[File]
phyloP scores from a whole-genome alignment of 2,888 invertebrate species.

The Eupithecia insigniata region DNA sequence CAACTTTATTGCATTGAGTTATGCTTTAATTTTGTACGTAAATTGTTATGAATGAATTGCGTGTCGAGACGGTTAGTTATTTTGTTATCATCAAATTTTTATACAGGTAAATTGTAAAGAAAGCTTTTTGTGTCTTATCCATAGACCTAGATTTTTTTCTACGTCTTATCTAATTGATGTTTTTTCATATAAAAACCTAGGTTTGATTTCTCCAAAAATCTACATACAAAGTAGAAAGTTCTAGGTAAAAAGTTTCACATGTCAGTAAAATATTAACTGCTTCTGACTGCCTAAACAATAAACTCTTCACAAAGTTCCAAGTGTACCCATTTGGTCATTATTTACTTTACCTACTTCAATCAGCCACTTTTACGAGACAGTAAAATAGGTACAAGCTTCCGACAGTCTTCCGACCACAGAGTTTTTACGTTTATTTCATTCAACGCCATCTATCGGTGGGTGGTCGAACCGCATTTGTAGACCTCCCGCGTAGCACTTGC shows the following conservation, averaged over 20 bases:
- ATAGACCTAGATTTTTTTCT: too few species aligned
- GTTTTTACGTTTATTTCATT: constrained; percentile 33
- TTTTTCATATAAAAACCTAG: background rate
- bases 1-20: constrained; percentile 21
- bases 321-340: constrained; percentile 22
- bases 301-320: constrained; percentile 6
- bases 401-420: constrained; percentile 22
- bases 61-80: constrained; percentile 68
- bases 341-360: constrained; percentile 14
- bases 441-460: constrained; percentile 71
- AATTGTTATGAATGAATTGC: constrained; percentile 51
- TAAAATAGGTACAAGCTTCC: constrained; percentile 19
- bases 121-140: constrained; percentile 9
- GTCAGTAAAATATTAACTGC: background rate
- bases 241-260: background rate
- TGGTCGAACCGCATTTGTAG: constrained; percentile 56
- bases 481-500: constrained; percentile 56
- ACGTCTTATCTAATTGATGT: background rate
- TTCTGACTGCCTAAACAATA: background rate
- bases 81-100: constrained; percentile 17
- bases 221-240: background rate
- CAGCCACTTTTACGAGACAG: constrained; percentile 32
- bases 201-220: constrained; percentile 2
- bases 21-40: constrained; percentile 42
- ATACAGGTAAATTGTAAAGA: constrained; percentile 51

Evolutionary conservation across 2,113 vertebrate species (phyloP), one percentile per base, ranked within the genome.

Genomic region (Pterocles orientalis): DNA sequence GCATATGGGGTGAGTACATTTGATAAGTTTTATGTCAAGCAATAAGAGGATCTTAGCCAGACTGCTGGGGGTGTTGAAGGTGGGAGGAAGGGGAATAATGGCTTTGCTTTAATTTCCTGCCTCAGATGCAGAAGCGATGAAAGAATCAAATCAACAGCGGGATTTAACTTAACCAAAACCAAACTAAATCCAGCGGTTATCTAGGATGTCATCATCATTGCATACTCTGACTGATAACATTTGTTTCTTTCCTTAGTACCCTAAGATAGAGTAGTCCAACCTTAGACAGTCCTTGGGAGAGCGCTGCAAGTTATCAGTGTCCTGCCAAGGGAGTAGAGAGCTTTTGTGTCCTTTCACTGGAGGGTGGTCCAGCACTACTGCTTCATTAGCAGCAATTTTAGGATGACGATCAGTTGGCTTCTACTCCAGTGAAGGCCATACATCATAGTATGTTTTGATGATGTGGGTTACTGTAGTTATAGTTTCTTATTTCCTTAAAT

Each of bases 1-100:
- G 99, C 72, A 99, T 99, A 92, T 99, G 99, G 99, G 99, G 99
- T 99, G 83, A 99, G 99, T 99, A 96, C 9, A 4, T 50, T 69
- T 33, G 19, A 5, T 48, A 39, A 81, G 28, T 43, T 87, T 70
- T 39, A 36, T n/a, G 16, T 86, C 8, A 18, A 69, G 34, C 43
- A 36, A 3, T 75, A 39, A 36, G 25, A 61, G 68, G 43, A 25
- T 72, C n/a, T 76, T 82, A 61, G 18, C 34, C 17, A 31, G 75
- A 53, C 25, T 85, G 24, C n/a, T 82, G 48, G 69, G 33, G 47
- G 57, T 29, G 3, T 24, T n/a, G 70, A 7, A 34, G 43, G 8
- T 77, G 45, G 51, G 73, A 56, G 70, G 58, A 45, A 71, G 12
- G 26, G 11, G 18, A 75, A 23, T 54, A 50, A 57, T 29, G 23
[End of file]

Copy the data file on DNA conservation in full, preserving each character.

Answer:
phyloP scores from a whole-genome alignment of 2,888 invertebrate species.

The Eupithecia insigniata region DNA sequence CAACTTTATTGCATTGAGTTATGCTTTAATTTTGTACGTAAATTGTTATGAATGAATTGCGTGTCGAGACGGTTAGTTATTTTGTTATCATCAAATTTTTATACAGGTAAATTGTAAAGAAAGCTTTTTGTGTCTTATCCATAGACCTAGATTTTTTTCTACGTCTTATCTAATTGATGTTTTTTCATATAAAAACCTAGGTTTGATTTCTCCAAAAATCTACATACAAAGTAGAAAGTTCTAGGTAAAAAGTTTCACATGTCAGTAAAATATTAACTGCTTCTGACTGCCTAAACAATAAACTCTTCACAAAGTTCCAAGTGTACCCATTTGGTCATTATTTACTTTACCTACTTCAATCAGCCACTTTTACGAGACAGTAAAATAGGTACAAGCTTCCGACAGTCTTCCGACCACAGAGTTTTTACGTTTATTTCATTCAACGCCATCTATCGGTGGGTGGTCGAACCGCATTTGTAGACCTCCCGCGTAGCACTTGC shows the following conservation, averaged over 20 bases:
- ATAGACCTAGATTTTTTTCT: too few species aligned
- GTTTTTACGTTTATTTCATT: constrained; percentile 33
- TTTTTCATATAAAAACCTAG: background rate
- bases 1-20: constrained; percentile 21
- bases 321-340: constrained; percentile 22
- bases 301-320: constrained; percentile 6
- bases 401-420: constrained; percentile 22
- bases 61-80: constrained; percentile 68
- bases 341-360: constrained; percentile 14
- bases 441-460: constrained; percentile 71
- AATTGTTATGAATGAATTGC: constrained; percentile 51
- TAAAATAGGTACAAGCTTCC: constrained; percentile 19
- bases 121-140: constrained; percentile 9
- GTCAGTAAAATATTAACTGC: background rate
- bases 241-260: background rate
- TGGTCGAACCGCATTTGTAG: constrained; percentile 56
- bases 481-500: constrained; percentile 56
- ACGTCTTATCTAATTGATGT: background rate
- TTCTGACTGCCTAAACAATA: background rate
- bases 81-100: constrained; percentile 17
- bases 221-240: background rate
- CAGCCACTTTTACGAGACAG: constrained; percentile 32
- bases 201-220: constrained; percentile 2
- bases 21-40: constrained; percentile 42
- ATACAGGTAAATTGTAAAGA: constrained; percentile 51

Evolutionary conservation across 2,113 vertebrate species (phyloP), one percentile per base, ranked within the genome.

Genomic region (Pterocles orientalis): DNA sequence GCATATGGGGTGAGTACATTTGATAAGTTTTATGTCAAGCAATAAGAGGATCTTAGCCAGACTGCTGGGGGTGTTGAAGGTGGGAGGAAGGGGAATAATGGCTTTGCTTTAATTTCCTGCCTCAGATGCAGAAGCGATGAAAGAATCAAATCAACAGCGGGATTTAACTTAACCAAAACCAAACTAAATCCAGCGGTTATCTAGGATGTCATCATCATTGCATACTCTGACTGATAACATTTGTTTCTTTCCTTAGTACCCTAAGATAGAGTAGTCCAACCTTAGACAGTCCTTGGGAGAGCGCTGCAAGTTATCAGTGTCCTGCCAAGGGAGTAGAGAGCTTTTGTGTCCTTTCACTGGAGGGTGGTCCAGCACTACTGCTTCATTAGCAGCAATTTTAGGATGACGATCAGTTGGCTTCTACTCCAGTGAAGGCCATACATCATAGTATGTTTTGATGATGTGGGTTACTGTAGTTATAGTTTCTTATTTCCTTAAAT

Each of bases 1-100:
- G 99, C 72, A 99, T 99, A 92, T 99, G 99, G 99, G 99, G 99
- T 99, G 83, A 99, G 99, T 99, A 96, C 9, A 4, T 50, T 69
- T 33, G 19, A 5, T 48, A 39, A 81, G 28, T 43, T 87, T 70
- T 39, A 36, T n/a, G 16, T 86, C 8, A 18, A 69, G 34, C 43
- A 36, A 3, T 75, A 39, A 36, G 25, A 61, G 68, G 43, A 25
- T 72, C n/a, T 76, T 82, A 61, G 18, C 34, C 17, A 31, G 75
- A 53, C 25, T 85, G 24, C n/a, T 82, G 48, G 69, G 33, G 47
- G 57, T 29, G 3, T 24, T n/a, G 70, A 7, A 34, G 43, G 8
- T 77, G 45, G 51, G 73, A 56, G 70, G 58, A 45, A 71, G 12
- G 26, G 11, G 18, A 75, A 23, T 54, A 50, A 57, T 29, G 23